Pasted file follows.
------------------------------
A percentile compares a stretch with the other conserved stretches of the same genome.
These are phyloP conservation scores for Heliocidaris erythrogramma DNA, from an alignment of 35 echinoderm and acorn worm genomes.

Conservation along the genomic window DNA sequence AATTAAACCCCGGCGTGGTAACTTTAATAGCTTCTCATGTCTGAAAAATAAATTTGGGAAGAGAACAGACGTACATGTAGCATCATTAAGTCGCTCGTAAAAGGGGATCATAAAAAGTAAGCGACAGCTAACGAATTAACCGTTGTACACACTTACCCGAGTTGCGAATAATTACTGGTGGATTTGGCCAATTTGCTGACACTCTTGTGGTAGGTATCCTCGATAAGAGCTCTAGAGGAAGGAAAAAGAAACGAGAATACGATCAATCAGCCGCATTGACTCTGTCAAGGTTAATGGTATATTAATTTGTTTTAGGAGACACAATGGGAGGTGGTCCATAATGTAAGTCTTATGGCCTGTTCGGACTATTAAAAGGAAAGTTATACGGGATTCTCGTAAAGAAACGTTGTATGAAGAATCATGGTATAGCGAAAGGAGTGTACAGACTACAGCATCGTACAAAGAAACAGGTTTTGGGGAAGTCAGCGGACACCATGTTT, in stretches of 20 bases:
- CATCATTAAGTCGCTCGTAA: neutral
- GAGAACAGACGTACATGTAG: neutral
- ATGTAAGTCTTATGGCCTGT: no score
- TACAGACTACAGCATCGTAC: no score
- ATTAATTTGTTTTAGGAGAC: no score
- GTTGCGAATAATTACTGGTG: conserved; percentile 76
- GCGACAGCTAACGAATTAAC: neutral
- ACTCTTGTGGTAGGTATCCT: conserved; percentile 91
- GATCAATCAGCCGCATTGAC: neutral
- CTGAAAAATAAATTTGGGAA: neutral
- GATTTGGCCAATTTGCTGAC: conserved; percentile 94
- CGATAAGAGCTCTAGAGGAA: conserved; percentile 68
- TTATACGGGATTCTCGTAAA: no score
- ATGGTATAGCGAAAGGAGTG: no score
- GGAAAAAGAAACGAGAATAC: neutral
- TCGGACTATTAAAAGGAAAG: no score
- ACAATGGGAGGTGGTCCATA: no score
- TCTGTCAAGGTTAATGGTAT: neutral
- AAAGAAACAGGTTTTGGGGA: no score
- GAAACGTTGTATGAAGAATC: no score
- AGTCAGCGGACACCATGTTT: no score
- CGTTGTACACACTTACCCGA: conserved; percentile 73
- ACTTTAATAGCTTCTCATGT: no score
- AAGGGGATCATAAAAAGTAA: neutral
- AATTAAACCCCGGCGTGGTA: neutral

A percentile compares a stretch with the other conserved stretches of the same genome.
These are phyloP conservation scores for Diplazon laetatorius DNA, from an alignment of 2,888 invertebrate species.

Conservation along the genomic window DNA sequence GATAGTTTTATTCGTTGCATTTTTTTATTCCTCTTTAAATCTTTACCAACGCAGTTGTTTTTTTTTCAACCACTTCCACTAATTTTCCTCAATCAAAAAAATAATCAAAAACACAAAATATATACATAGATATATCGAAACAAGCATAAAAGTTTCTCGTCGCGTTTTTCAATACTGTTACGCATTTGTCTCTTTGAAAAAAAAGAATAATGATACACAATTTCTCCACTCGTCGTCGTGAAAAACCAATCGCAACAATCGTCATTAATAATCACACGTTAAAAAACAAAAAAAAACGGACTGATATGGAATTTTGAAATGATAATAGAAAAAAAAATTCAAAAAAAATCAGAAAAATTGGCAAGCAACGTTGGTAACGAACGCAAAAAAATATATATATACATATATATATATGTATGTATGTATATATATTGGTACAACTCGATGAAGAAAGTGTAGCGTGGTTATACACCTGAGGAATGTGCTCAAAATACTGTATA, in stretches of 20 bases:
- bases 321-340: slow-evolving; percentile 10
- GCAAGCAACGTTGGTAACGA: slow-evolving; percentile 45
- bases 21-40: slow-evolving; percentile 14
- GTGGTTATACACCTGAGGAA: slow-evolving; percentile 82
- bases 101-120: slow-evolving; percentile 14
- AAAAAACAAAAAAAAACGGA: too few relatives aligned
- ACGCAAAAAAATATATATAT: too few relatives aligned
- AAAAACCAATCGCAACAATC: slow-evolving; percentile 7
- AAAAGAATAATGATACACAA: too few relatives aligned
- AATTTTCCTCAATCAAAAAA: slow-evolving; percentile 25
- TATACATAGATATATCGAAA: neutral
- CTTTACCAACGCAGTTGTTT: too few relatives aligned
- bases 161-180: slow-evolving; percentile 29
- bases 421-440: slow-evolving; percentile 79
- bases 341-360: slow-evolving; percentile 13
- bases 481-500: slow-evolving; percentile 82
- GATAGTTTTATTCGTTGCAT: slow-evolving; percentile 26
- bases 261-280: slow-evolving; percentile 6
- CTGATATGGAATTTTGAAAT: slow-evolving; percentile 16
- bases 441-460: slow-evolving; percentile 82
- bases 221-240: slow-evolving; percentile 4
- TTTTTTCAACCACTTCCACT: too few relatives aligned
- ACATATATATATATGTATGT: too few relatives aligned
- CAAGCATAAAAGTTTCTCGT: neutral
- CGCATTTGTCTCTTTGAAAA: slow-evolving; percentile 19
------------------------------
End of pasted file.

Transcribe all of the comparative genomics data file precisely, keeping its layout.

A percentile compares a stretch with the other conserved stretches of the same genome.
These are phyloP conservation scores for Heliocidaris erythrogramma DNA, from an alignment of 35 echinoderm and acorn worm genomes.

Conservation along the genomic window DNA sequence AATTAAACCCCGGCGTGGTAACTTTAATAGCTTCTCATGTCTGAAAAATAAATTTGGGAAGAGAACAGACGTACATGTAGCATCATTAAGTCGCTCGTAAAAGGGGATCATAAAAAGTAAGCGACAGCTAACGAATTAACCGTTGTACACACTTACCCGAGTTGCGAATAATTACTGGTGGATTTGGCCAATTTGCTGACACTCTTGTGGTAGGTATCCTCGATAAGAGCTCTAGAGGAAGGAAAAAGAAACGAGAATACGATCAATCAGCCGCATTGACTCTGTCAAGGTTAATGGTATATTAATTTGTTTTAGGAGACACAATGGGAGGTGGTCCATAATGTAAGTCTTATGGCCTGTTCGGACTATTAAAAGGAAAGTTATACGGGATTCTCGTAAAGAAACGTTGTATGAAGAATCATGGTATAGCGAAAGGAGTGTACAGACTACAGCATCGTACAAAGAAACAGGTTTTGGGGAAGTCAGCGGACACCATGTTT, in stretches of 20 bases:
- CATCATTAAGTCGCTCGTAA: neutral
- GAGAACAGACGTACATGTAG: neutral
- ATGTAAGTCTTATGGCCTGT: no score
- TACAGACTACAGCATCGTAC: no score
- ATTAATTTGTTTTAGGAGAC: no score
- GTTGCGAATAATTACTGGTG: conserved; percentile 76
- GCGACAGCTAACGAATTAAC: neutral
- ACTCTTGTGGTAGGTATCCT: conserved; percentile 91
- GATCAATCAGCCGCATTGAC: neutral
- CTGAAAAATAAATTTGGGAA: neutral
- GATTTGGCCAATTTGCTGAC: conserved; percentile 94
- CGATAAGAGCTCTAGAGGAA: conserved; percentile 68
- TTATACGGGATTCTCGTAAA: no score
- ATGGTATAGCGAAAGGAGTG: no score
- GGAAAAAGAAACGAGAATAC: neutral
- TCGGACTATTAAAAGGAAAG: no score
- ACAATGGGAGGTGGTCCATA: no score
- TCTGTCAAGGTTAATGGTAT: neutral
- AAAGAAACAGGTTTTGGGGA: no score
- GAAACGTTGTATGAAGAATC: no score
- AGTCAGCGGACACCATGTTT: no score
- CGTTGTACACACTTACCCGA: conserved; percentile 73
- ACTTTAATAGCTTCTCATGT: no score
- AAGGGGATCATAAAAAGTAA: neutral
- AATTAAACCCCGGCGTGGTA: neutral

A percentile compares a stretch with the other conserved stretches of the same genome.
These are phyloP conservation scores for Diplazon laetatorius DNA, from an alignment of 2,888 invertebrate species.

Conservation along the genomic window DNA sequence GATAGTTTTATTCGTTGCATTTTTTTATTCCTCTTTAAATCTTTACCAACGCAGTTGTTTTTTTTTCAACCACTTCCACTAATTTTCCTCAATCAAAAAAATAATCAAAAACACAAAATATATACATAGATATATCGAAACAAGCATAAAAGTTTCTCGTCGCGTTTTTCAATACTGTTACGCATTTGTCTCTTTGAAAAAAAAGAATAATGATACACAATTTCTCCACTCGTCGTCGTGAAAAACCAATCGCAACAATCGTCATTAATAATCACACGTTAAAAAACAAAAAAAAACGGACTGATATGGAATTTTGAAATGATAATAGAAAAAAAAATTCAAAAAAAATCAGAAAAATTGGCAAGCAACGTTGGTAACGAACGCAAAAAAATATATATATACATATATATATATGTATGTATGTATATATATTGGTACAACTCGATGAAGAAAGTGTAGCGTGGTTATACACCTGAGGAATGTGCTCAAAATACTGTATA, in stretches of 20 bases:
- bases 321-340: slow-evolving; percentile 10
- GCAAGCAACGTTGGTAACGA: slow-evolving; percentile 45
- bases 21-40: slow-evolving; percentile 14
- GTGGTTATACACCTGAGGAA: slow-evolving; percentile 82
- bases 101-120: slow-evolving; percentile 14
- AAAAAACAAAAAAAAACGGA: too few relatives aligned
- ACGCAAAAAAATATATATAT: too few relatives aligned
- AAAAACCAATCGCAACAATC: slow-evolving; percentile 7
- AAAAGAATAATGATACACAA: too few relatives aligned
- AATTTTCCTCAATCAAAAAA: slow-evolving; percentile 25
- TATACATAGATATATCGAAA: neutral
- CTTTACCAACGCAGTTGTTT: too few relatives aligned
- bases 161-180: slow-evolving; percentile 29
- bases 421-440: slow-evolving; percentile 79
- bases 341-360: slow-evolving; percentile 13
- bases 481-500: slow-evolving; percentile 82
- GATAGTTTTATTCGTTGCAT: slow-evolving; percentile 26
- bases 261-280: slow-evolving; percentile 6
- CTGATATGGAATTTTGAAAT: slow-evolving; percentile 16
- bases 441-460: slow-evolving; percentile 82
- bases 221-240: slow-evolving; percentile 4
- TTTTTTCAACCACTTCCACT: too few relatives aligned
- ACATATATATATATGTATGT: too few relatives aligned
- CAAGCATAAAAGTTTCTCGT: neutral
- CGCATTTGTCTCTTTGAAAA: slow-evolving; percentile 19